When I drove up to Syracuse two weeks ago, I had the rather unenviable experience of driving through some of the worst flooding to ever hit the Northeast.
Now, I had checked the weather before I left the Bronx at 11 AM, and even though there were forecasts for rain here and there, there was nothing that suggested anything close to the kind of rainfall that would eventually fall over the region. Hell, even when the rain was coming down, I never thought that flooding
would actually occur as a result of it.
I guess what wound up happening was that there was an incredible amount of rain that fell in a rather short amount of time, which caused many of the small creeks and rivers that run along upstate New York to rise rather quickly. As I kept trucking North, I noticed that some "creeks" had turn into full blown rivers, sweeping over bridges and rising onto farmland. Before long, state troopers had closed off the highway (NYS Rte. 17) I was traveling on, forcing me and several hundred other cars to try to drive through small towns.
It certainly wasn't a good driving experience. For one, half the time, I wasn't even driving
. The flooding had happened so quickly, that state troopers were caught off guard, and had no idea how to get drivers off the highways, and onto their destinations. They thought it would be a good idea to stop every single car on the highway, and walk up to each car, one by one, and assist in giving directions to get to another nearby highway, which would wind up being closed, as well. For all their efforts, all this did was create even bigger traffic jams, headaches, and confusion for everyone involved. I didn't understand why, in this day and age, troopers did not have access to up-to-the-minute information about road closings and give updates over local radio stations.
After moving 20 miles over a period of 3 hours, I was finally redirected onto Rte. 17, some 20 miles south of Binghamton, NY. As I approached somewhat normal cruising speeds on my way up to Cuse, I began to think, "man, thank goodness I'm past all that." The thought hadn't even finished crossing through my mind, when I saw flashing lights in front of me, redirecting traffic off the highway again.
"NOOOOOOOOOO!!!!!" I threw a temper-tantrum in my car, much to the delight of fellow motorists driving nearby. Suddenly, a simple 3 and a half hour trip to Cuse turned into a freaking safari through swampland. After about 25 minutes, I finally made it off the highway (once again, the troopers were stopping every car one by one), and back into some local town. By this time, the flooding had become so bad, that the town itself was overwhelmed by water. I couldn't believe that I was still in New York State; I felt like I was driving through a third-world country with all the flooding that occurred. After about 5 miles of driving through water, I forced to get pulled over to the side of the road by troopers till the water dried up. Courtesy of New York Times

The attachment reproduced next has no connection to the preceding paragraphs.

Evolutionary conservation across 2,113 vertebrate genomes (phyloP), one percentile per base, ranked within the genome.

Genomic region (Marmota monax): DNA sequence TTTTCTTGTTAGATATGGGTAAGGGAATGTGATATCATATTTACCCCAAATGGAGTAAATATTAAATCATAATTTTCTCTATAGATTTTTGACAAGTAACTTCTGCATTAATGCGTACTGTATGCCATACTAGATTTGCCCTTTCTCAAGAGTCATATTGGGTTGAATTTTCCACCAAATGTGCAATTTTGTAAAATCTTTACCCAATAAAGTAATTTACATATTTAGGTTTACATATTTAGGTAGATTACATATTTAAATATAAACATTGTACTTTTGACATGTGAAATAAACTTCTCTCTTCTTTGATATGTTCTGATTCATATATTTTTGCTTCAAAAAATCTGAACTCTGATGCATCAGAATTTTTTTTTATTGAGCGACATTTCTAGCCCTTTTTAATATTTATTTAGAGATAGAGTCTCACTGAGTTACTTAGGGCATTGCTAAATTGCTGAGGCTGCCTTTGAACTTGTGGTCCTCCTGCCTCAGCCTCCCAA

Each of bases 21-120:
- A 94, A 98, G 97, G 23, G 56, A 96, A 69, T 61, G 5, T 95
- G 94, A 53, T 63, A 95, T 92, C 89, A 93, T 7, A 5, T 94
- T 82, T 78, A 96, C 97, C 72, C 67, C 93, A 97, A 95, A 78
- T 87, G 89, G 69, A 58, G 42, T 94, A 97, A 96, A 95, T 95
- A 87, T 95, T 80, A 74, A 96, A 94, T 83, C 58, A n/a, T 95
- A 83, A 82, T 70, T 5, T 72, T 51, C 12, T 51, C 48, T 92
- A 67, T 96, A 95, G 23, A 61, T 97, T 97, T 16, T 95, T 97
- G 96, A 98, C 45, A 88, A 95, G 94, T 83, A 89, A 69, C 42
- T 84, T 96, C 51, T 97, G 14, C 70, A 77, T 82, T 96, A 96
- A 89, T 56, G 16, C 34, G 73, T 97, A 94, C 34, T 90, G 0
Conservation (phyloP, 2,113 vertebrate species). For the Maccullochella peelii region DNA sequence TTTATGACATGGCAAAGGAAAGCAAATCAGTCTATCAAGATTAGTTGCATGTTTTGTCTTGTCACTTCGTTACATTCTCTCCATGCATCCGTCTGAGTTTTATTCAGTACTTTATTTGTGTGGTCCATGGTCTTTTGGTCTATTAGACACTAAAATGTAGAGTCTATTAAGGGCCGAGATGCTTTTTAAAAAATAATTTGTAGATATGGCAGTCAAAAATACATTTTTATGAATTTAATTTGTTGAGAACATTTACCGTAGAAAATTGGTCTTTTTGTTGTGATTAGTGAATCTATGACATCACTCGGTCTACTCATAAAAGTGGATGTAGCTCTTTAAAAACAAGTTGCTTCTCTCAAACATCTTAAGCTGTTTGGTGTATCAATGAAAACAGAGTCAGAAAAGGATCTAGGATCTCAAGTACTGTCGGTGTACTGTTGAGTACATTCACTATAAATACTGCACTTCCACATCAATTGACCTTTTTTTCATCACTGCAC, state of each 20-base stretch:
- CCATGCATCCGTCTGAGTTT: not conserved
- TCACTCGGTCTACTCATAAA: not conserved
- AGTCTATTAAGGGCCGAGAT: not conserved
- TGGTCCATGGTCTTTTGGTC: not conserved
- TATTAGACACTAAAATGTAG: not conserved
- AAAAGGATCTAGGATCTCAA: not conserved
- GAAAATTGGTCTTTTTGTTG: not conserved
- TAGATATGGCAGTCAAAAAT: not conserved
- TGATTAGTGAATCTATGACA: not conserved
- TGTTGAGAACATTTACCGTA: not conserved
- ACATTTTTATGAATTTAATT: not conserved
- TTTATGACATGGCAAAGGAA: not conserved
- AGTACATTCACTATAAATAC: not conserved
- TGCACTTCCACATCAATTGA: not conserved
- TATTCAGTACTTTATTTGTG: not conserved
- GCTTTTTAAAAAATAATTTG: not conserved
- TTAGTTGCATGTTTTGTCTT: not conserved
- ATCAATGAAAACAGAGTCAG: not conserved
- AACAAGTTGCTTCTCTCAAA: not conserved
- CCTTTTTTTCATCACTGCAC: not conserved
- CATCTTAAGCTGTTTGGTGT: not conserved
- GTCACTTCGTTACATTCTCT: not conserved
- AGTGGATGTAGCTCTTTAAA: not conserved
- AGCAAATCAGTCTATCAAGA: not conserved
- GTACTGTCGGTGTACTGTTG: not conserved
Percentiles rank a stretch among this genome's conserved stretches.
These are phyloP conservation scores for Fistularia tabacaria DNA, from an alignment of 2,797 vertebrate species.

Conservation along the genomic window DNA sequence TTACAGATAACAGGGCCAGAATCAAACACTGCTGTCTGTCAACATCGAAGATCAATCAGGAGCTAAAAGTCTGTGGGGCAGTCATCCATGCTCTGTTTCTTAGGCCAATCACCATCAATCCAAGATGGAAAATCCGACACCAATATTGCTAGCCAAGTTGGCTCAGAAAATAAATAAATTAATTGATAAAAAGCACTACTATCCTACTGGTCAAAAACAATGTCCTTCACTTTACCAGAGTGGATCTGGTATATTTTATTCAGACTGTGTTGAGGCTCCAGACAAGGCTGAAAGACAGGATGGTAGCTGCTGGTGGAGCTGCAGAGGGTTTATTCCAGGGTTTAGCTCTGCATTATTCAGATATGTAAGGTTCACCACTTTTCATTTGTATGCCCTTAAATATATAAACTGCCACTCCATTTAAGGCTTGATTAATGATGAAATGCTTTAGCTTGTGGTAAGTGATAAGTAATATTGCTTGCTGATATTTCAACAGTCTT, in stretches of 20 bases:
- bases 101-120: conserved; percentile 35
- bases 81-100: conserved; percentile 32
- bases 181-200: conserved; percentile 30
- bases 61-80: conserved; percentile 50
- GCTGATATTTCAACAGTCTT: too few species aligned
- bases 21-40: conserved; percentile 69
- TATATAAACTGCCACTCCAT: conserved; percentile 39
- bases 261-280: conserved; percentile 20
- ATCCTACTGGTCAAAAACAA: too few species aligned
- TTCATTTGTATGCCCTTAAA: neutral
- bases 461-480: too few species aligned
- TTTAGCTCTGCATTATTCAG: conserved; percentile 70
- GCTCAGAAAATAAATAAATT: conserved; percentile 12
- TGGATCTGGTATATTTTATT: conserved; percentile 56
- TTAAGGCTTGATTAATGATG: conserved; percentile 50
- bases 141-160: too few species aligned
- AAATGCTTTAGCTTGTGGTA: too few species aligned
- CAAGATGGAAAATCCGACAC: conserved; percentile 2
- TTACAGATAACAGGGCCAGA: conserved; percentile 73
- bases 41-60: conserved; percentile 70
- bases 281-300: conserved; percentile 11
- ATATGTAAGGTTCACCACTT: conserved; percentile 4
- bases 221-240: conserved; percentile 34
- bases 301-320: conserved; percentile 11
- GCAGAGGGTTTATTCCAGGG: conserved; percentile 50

Unfortunately, it kept raining. And raining. And raining. After two hours had passed, with no news forthcoming from the troopers who were diligently keeping people off the roads, I ran up to them and asked them for an update.
"Well, everyone's just going to have to wait here till the roads dry up. And it looks like that's not going to happen by tonight."
What? They wanted us to stay in the middle of literally nowhere
, with no food or shelter nearby, OVERNIGHT? Hell no, that was not acceptable. I asked what roads were still open, and they told me that no road in that area had escaped the flooding. My mind began racing as I tried to find some way of getting up to Cuse, or at the very least, out of the ditch I was currently sitting in.
"What about the Thruway? (I-90) Is that flooded?"
"No, it's not flooded, but, that means you'd have to go practically to New York City to take it. And if that's what you plan on doing, you better get moving now while my back is turned..."
I got the trooper's hint, ran into my car, and raced back south onto Rte. 17. There were barricades all over the place, but I kept moving. With every trooper in New York State paying attention to northbound roads, I was able to drive back some 100 miles in about 70 minutes. Finally, I made it to the I-90 junction, about 65 miles north of NYC, hopped on, and headed back up north to Syracuse.
After 11 hours from my original departure time at 11 AM, I finally made it to the Cuse, at 10 PM on the dot. Because Syracuse is a city that sits at a much higher elevation than places like Binghamton and the other towns that were affected along Rte. 17, they did not feel the effects of the heavy flooding at all. Some of my friends at the Cuse couldn't believe that there was that much flooding in towns and cities that were only about an hour south of Syracuse, but once they turned on their televisions and saw the local news, they saw that I certainly wasn't exaggerating. There were even some parts of highways that were swept away by the rising flood waters.
Definitely some crazy shit. The only good thing about the experience? I met some pretty cool local townspeople, who were all too willing to offer their homes to everyone who was stranded alongside the road. It's good to know that at the very least, if I was stuck, there were plenty of good samaritans around to lend a hand.